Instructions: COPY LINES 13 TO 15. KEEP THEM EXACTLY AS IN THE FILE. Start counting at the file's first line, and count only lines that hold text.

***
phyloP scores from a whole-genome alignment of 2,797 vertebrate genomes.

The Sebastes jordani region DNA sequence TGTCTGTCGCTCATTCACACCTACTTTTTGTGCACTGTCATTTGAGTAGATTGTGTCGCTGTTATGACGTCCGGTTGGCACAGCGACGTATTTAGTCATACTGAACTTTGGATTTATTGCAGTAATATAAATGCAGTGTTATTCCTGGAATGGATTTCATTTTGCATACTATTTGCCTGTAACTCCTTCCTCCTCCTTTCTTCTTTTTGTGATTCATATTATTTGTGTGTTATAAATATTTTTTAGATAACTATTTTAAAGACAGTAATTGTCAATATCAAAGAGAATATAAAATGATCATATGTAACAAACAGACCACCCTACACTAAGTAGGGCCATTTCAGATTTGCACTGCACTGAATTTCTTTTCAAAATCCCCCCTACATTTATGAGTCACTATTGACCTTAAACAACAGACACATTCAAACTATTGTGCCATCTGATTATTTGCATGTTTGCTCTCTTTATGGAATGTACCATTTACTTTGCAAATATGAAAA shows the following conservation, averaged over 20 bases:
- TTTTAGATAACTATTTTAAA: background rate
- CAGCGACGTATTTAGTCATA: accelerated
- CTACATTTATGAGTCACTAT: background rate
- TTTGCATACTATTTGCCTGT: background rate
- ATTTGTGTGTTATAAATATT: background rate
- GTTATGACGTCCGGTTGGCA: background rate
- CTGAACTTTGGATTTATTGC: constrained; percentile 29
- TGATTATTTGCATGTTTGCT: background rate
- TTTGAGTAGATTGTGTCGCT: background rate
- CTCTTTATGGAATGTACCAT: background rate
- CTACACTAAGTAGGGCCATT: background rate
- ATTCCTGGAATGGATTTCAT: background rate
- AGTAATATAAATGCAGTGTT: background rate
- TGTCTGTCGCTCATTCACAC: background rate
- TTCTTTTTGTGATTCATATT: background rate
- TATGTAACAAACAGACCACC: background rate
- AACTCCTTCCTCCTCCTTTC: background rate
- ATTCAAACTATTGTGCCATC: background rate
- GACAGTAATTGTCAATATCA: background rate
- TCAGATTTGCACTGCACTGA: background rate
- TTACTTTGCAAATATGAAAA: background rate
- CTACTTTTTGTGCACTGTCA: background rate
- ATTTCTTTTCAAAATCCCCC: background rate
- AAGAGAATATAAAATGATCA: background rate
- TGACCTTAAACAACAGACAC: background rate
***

- CTACACTAAGTAGGGCCATT: background rate
- ATTCCTGGAATGGATTTCAT: background rate
- AGTAATATAAATGCAGTGTT: background rate